“This was a guy, when I was in Spring Training in ’77, when he was the manager, he asked if he could babysit so that my wife and I could go out to dinner by ourselves. Him and his wife came over and babysat our oldest boy Tyler.”
Burleson marveled at the fact Zimmer worked in baseball — and only in baseball.
“He probably spent 60-some years in the game and he told me at one time he never had a job in his whole life other than baseball. I don’t think there’s many people you can count on your hand that can say that. We all have to do something at some point. So I mean, I feel for his wife Soot and their family and his daughter and son. It’s a sad day to see that happen. He had a great life. He did what he wanted to do. I don’t think you can ask for any more than that.”
In Burleson’s mind, Zimmer’s door was always open.
“He was helpful, he was very helpful as a coach. And then as a manager, he was a good leader. That’s all any player wants, is for someone to be honest with them and there to talk to when you need to talk to him. He was always the guy.He will be missed and he was definitely one of our favorites here in this family, that’s for sure.”
Caught up with Mike Napoli this morning, and the time off has definitely done the big slugger some good. John Farrell said the first baseman will return the first day he is eligible — on June 8 at Detroit.
Though Napoli is sidelined with a left fourth finger sprain – an injury he originally suffered in Chicago on April 15 – he was dealing with a variety of maladies before finally being placed on the disabled list on May 25.
“It wasn’t just the finger,” said Napoli. “I was dealing with a lot of stuff. It was probably the best thing for me. I was going to keep on trying to grind it out, grind it out, but this is probably the best time for me just to get everything fixed, get better so I’m playing somewhat healthy. I think it was just time to do it.”
And the decision was easier for Napoli to accept with the Red Sox going on a tear with him out of the lineup. The club had a six-game winning streak entering Sunday.
“Seeing them playing like this and winning definitely helps,” said Napoli. “I’m concentrating on getting better and coming back and trying to help us.”
What was bothering Napoli aside from his finger?
“Toe issue, calf, hammies,” Napoli said. “My whole body was beat up. I’m feeling great now. I’m just getting treatment.”
And the finger, which he mangled backwards on a head-first slide in Chicago?
“It’s getting better. The swelling is starting to go down,” Napoli said. “I can actually fit my finger in my batting glove now. I don’t have to cut it off.”
After David Ortiz ripped David Price for plunking him in the back, the lefty responded on Saturday.
Was Price surprised that Big Papi crushed him with so many verbal barbs?
“Not really. He was mad. So I get it,” Price said. “We all say stupid stuff when we’re mad. Been there. I’m sure he probably wishes he wouldn’t have said some of the things he said. You can’t relate the game that we play to a war. Kellen Winslow got a lot ofr crap for saying he was a soldier. You’re not a soldier. This is not war. We have troops fighting for us that are in a war. It’s not a good comparison.”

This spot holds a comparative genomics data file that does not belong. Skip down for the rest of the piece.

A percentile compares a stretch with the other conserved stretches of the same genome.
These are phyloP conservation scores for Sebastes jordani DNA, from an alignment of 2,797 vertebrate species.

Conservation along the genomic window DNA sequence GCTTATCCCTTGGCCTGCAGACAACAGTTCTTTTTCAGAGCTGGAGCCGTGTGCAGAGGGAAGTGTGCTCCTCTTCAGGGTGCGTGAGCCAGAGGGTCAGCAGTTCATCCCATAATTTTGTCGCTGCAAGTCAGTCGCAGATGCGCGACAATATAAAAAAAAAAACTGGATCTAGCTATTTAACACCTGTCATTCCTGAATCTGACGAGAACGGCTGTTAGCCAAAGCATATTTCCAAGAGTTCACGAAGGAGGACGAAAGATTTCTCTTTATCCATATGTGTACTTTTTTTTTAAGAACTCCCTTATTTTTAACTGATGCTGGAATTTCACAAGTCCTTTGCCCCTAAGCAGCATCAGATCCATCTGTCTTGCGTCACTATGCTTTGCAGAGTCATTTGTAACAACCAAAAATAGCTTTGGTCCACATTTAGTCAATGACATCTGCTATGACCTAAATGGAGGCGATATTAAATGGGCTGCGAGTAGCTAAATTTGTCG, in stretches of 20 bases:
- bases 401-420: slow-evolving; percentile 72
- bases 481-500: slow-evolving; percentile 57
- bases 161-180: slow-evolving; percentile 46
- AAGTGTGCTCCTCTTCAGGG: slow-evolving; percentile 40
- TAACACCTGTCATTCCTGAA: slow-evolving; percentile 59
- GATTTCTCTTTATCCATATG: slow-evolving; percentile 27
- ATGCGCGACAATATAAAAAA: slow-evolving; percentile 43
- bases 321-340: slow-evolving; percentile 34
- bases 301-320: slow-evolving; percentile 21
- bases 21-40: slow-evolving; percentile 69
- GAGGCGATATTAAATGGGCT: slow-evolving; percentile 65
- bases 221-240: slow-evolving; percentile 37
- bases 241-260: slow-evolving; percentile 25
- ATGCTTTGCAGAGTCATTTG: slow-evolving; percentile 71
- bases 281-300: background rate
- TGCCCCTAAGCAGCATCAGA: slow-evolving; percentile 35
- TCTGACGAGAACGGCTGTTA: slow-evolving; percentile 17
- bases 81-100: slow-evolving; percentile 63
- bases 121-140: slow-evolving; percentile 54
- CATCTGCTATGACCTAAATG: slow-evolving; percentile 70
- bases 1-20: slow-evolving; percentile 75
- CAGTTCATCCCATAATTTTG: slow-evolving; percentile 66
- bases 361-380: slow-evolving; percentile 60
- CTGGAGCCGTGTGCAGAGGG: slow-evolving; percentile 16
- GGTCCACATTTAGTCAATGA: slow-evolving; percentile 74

Did it both Price what Ortiz said?
“No. It didn’t bother me. Not one bit, honestly, It really didn’t. I’m not worried about it. Keep going,” Ortiz said.
Stephen Drew’s presence was missed enough by the Red Sox that the club has opted to bring the free agent shortstop back.
And thus ends an odyssey that started with Drew rejecting Boston’s qualifying offer of $14.1 million last November, only to return on a one-year deal that will pay him $10 million for the remainder of the 2014 season, multiple sources confirmed to MLB.com
While the Red Sox haven’t announced the signing yet, manager John Farrell acknowledged that Drew will undergo a physical in Boston on Wednesday. Assuming there are no complications, the deal will become official then.
“I think Stephen helped us out a lot last year,” said Red Sox designated hitter David Ortiz. “Great player, great teammate and hopefully he brings the same attitude that he had last year and helps us win some games.”
Before Drew makes his debut for Boston in 2014, he will need a Minor League rehab assignment of roughly 25 at-bats, according to Farrell.
Rookie Xander Bogaerts, who has been the starting shortstop through the early part of the season, will move to third base once Drew is activated. Third baseman Will Middlebrooks is on the disabled list for the second time this season after fracturing his right index finger last week.
When Middlebrooks returns, he could at least start at third base against lefties, with Bogaerts supplanting Drew at short for many of those games.
The Red Sox had a 20-23 record entering Tuesday’s game with the Blue Jays.
“Provided everything works out [with the physical], we’ve added a very good player to improve this team,” said Farrell. “That’s the one thing that [general manager] Ben [Cherington] and ownership have repeatedly shown — when a need exists, they’ll do whatever is capable and available at a given time to improve the team. Stephen’s return to us could very well do that. It’ll add stability to the left side of the infield.”
To Wil Myers, Fenway Park isn’t just the place he got heckled in the playoffs last year, but also the place he made his Major League debut earlier in the 2013 season. He was the American League’s Rookie of the Year, though Boston fans remember him most warmly for losing sight of a flyball by David Ortiz in Game 1 of last year’s playoffs.